Connect to share and comment

Bosnia Serbs see Karadzic trial as unjust

As Radovan Karadzic's war crimes trial approaches in The Hague, Serbian pride blossoms in Banja Luka.

A woman holds a mask of the former Bosnian Serb leader and indicted war crimes suspect, Radovan Karadzic, as she joins others in his support in Banja Luka, Sept. 29, 2008. (Damir Sagolj/Reuters)

BANJA LUKA, Bosnia-Herzegovina — As international prosecutors in The Hague prepare to launch their case against Radovan Karadzic, accused of committing genocide and crimes against humanity during the Bosnian war, at home his dream of a Bosnian Serb state lives on.

Here in the Bosnian Serb capital, it’s the red, blue and white flag of the Republika Srpska that flutters from buildings, not the blue and yellow standard of Bosnia. In this largely autonomous, Serb-run region within Bosnia, few feel much loyalty to the state that emerged from the 1995 Dayton Accords, which ended the war.

Instead, there’s still a strongly held belief that Serbs were the victims, not the aggressors in the Bosnian war, a brutal conflict that left an estimated 100,000 dead. The distant tribunal trying Karadzic is widely seen as dispensing little more than victor’s justice.

“He’s probably guilty of something, but he’s not the only one,” said Bojan Solaja, general manager of the International Press Center, a consulting and public relations organization in Banja Luka. There’s an unfair perception, he said, that “only Serbs are causing problems.”

Karadzic, the president of the Bosnian Serbs from 1992 to 1996, was arrested in Serbia last July after 13 years on the run. On Oct. 26, his trial on 11 counts including genocide is scheduled to begin at the International Criminal Tribunal for the former Yugoslavia (ICTY) in The Hague, although Karadzic has threatened to boycott the trial saying he has not had enough time to prepare his defense.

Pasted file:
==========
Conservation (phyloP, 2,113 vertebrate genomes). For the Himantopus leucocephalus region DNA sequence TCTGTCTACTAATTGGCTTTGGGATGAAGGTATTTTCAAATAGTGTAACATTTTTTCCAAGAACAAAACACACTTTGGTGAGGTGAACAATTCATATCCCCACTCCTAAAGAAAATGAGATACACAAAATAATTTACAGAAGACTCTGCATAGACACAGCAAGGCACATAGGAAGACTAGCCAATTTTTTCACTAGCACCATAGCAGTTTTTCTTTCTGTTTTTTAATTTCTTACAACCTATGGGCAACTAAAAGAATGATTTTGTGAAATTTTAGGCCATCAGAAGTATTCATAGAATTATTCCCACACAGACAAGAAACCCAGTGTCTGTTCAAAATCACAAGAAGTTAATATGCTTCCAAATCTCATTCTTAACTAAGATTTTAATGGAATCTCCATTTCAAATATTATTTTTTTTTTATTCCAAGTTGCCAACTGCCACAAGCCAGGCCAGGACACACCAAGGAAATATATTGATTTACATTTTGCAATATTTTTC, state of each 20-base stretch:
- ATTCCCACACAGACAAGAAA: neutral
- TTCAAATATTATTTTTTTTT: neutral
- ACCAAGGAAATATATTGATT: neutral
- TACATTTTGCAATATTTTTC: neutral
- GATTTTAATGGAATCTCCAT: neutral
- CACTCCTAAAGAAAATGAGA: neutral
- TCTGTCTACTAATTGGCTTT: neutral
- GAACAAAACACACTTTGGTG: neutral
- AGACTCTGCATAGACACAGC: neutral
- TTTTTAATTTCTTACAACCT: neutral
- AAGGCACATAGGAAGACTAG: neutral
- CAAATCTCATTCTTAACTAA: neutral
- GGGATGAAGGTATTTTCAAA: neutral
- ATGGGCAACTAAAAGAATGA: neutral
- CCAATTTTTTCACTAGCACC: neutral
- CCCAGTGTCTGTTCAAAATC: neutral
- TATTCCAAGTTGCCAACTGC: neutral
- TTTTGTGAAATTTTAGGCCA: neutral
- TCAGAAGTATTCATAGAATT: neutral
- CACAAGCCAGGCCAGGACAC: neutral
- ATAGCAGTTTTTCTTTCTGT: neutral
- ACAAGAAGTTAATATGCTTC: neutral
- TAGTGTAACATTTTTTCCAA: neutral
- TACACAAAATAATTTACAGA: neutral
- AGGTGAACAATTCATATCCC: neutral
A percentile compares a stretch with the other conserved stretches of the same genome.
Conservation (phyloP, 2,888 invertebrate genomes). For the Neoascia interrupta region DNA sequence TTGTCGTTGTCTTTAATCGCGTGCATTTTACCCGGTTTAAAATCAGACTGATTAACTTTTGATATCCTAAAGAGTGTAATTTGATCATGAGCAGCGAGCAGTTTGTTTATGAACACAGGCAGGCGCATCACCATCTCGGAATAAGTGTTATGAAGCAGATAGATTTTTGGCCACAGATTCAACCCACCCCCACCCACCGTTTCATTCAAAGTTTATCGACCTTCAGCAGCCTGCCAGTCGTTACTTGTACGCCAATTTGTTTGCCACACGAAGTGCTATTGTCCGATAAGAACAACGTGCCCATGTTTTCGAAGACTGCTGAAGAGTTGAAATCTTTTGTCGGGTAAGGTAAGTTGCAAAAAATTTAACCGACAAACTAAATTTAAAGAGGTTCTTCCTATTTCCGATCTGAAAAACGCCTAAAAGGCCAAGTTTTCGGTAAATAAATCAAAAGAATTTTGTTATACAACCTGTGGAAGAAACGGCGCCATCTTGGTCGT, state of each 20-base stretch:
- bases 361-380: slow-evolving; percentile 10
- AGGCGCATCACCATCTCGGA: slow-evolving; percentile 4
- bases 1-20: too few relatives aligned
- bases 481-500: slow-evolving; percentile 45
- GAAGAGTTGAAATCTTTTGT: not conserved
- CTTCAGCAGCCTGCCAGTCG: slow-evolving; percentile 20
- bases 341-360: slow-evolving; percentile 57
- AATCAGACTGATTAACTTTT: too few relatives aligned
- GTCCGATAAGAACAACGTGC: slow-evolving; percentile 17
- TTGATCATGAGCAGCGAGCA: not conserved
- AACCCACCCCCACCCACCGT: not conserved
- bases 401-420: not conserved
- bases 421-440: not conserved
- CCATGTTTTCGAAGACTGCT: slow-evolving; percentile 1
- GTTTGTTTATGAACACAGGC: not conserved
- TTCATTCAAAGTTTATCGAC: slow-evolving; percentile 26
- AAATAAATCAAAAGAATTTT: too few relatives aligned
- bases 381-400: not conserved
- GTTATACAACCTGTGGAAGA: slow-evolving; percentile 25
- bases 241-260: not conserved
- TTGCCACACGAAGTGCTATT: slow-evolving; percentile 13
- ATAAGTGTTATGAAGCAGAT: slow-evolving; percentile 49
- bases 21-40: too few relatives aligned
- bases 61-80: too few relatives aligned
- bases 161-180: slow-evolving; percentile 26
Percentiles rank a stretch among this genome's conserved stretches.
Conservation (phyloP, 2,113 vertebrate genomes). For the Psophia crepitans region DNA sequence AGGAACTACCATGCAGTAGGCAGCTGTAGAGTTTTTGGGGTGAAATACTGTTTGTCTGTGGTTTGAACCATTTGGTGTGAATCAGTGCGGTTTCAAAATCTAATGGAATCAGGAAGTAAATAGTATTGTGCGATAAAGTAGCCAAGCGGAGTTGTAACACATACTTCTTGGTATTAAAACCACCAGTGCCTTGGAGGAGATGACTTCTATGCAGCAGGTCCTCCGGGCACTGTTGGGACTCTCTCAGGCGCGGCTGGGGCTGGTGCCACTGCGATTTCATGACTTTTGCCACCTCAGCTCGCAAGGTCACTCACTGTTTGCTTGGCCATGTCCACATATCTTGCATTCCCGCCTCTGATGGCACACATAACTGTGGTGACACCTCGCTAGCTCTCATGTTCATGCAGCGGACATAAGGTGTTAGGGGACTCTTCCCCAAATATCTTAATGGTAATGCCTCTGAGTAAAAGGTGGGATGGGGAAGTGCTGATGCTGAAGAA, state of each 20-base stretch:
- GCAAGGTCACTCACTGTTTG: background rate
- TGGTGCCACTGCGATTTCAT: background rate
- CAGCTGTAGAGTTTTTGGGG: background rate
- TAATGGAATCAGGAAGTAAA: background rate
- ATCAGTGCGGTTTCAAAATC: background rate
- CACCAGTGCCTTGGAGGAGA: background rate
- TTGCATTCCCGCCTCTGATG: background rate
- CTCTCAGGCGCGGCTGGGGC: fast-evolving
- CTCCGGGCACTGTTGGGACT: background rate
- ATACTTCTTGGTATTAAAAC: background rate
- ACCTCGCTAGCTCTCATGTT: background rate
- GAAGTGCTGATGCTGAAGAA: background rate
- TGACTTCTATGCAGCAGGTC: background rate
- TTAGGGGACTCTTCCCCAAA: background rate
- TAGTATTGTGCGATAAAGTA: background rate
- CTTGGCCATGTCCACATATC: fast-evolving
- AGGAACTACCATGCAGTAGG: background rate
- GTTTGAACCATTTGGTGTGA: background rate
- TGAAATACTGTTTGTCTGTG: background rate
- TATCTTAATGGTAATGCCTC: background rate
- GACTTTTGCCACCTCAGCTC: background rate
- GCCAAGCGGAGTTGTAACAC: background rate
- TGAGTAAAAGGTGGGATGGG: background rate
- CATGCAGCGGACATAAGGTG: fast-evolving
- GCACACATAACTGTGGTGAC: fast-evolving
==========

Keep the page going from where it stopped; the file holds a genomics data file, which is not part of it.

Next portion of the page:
According to prosecutors, Karadzic helped plan and organize the ethnic cleansing of non-Serbs from parts of Bosnia, as well as the 1995 massacre of 8,000 Muslim men and boys when the United Nations safe haven in Srebrenica fell. He is also accused of terrorizing the citizens of the Bosnian capital Sarajevo during the four-year-long sniper siege of the city.

But here in the leafy city of Banja Luka, few accept the charge that Serbs are guilty of conducting a genocidal campaign of ethnic cleansing against Bosnian Muslims and Croats.

Like many here, Momcilo, a 76-year-old veteran of the Yugoslav Army who passes many of his days in a Banja Luka park with other retirees, blamed Croats, Muslims and the international community for the Bosnian war. He said Serbs were only trying to defend Yugoslavia and keep it together.

“All the Serbian people, they were just protecting the idea of Yugoslavia. It was normal that Yugoslavia should be preserved,” he said.